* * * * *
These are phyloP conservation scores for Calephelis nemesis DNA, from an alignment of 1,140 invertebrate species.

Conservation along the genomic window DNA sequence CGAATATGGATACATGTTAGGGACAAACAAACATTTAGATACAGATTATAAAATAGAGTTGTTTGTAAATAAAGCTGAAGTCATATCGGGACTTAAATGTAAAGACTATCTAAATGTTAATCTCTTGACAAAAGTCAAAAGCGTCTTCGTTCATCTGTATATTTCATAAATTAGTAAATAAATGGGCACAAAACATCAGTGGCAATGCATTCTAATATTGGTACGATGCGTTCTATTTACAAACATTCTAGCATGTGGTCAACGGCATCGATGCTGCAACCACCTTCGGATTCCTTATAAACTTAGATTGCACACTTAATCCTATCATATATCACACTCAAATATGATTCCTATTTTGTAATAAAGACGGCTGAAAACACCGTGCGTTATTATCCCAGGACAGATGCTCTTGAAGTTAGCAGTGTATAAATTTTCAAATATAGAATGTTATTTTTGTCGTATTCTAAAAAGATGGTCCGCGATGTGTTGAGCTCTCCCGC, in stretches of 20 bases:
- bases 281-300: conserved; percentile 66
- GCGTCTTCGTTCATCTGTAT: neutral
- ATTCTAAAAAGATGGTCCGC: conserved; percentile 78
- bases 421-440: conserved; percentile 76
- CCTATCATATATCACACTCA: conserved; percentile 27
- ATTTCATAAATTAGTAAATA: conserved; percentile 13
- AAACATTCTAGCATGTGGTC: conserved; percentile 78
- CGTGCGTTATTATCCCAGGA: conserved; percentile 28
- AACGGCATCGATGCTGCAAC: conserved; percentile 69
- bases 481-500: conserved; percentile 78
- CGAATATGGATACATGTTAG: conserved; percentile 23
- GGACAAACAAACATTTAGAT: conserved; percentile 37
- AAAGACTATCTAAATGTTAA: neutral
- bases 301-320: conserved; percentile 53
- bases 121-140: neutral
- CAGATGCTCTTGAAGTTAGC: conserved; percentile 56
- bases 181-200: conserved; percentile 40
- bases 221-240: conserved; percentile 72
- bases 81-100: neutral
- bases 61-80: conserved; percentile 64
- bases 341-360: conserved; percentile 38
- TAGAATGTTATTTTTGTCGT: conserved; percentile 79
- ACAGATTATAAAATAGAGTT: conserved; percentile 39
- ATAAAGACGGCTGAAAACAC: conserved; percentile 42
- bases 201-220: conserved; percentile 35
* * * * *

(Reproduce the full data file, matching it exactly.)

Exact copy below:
These are phyloP conservation scores for Calephelis nemesis DNA, from an alignment of 1,140 invertebrate species.

Conservation along the genomic window DNA sequence CGAATATGGATACATGTTAGGGACAAACAAACATTTAGATACAGATTATAAAATAGAGTTGTTTGTAAATAAAGCTGAAGTCATATCGGGACTTAAATGTAAAGACTATCTAAATGTTAATCTCTTGACAAAAGTCAAAAGCGTCTTCGTTCATCTGTATATTTCATAAATTAGTAAATAAATGGGCACAAAACATCAGTGGCAATGCATTCTAATATTGGTACGATGCGTTCTATTTACAAACATTCTAGCATGTGGTCAACGGCATCGATGCTGCAACCACCTTCGGATTCCTTATAAACTTAGATTGCACACTTAATCCTATCATATATCACACTCAAATATGATTCCTATTTTGTAATAAAGACGGCTGAAAACACCGTGCGTTATTATCCCAGGACAGATGCTCTTGAAGTTAGCAGTGTATAAATTTTCAAATATAGAATGTTATTTTTGTCGTATTCTAAAAAGATGGTCCGCGATGTGTTGAGCTCTCCCGC, in stretches of 20 bases:
- bases 281-300: conserved; percentile 66
- GCGTCTTCGTTCATCTGTAT: neutral
- ATTCTAAAAAGATGGTCCGC: conserved; percentile 78
- bases 421-440: conserved; percentile 76
- CCTATCATATATCACACTCA: conserved; percentile 27
- ATTTCATAAATTAGTAAATA: conserved; percentile 13
- AAACATTCTAGCATGTGGTC: conserved; percentile 78
- CGTGCGTTATTATCCCAGGA: conserved; percentile 28
- AACGGCATCGATGCTGCAAC: conserved; percentile 69
- bases 481-500: conserved; percentile 78
- CGAATATGGATACATGTTAG: conserved; percentile 23
- GGACAAACAAACATTTAGAT: conserved; percentile 37
- AAAGACTATCTAAATGTTAA: neutral
- bases 301-320: conserved; percentile 53
- bases 121-140: neutral
- CAGATGCTCTTGAAGTTAGC: conserved; percentile 56
- bases 181-200: conserved; percentile 40
- bases 221-240: conserved; percentile 72
- bases 81-100: neutral
- bases 61-80: conserved; percentile 64
- bases 341-360: conserved; percentile 38
- TAGAATGTTATTTTTGTCGT: conserved; percentile 79
- ACAGATTATAAAATAGAGTT: conserved; percentile 39
- ATAAAGACGGCTGAAAACAC: conserved; percentile 42
- bases 201-220: conserved; percentile 35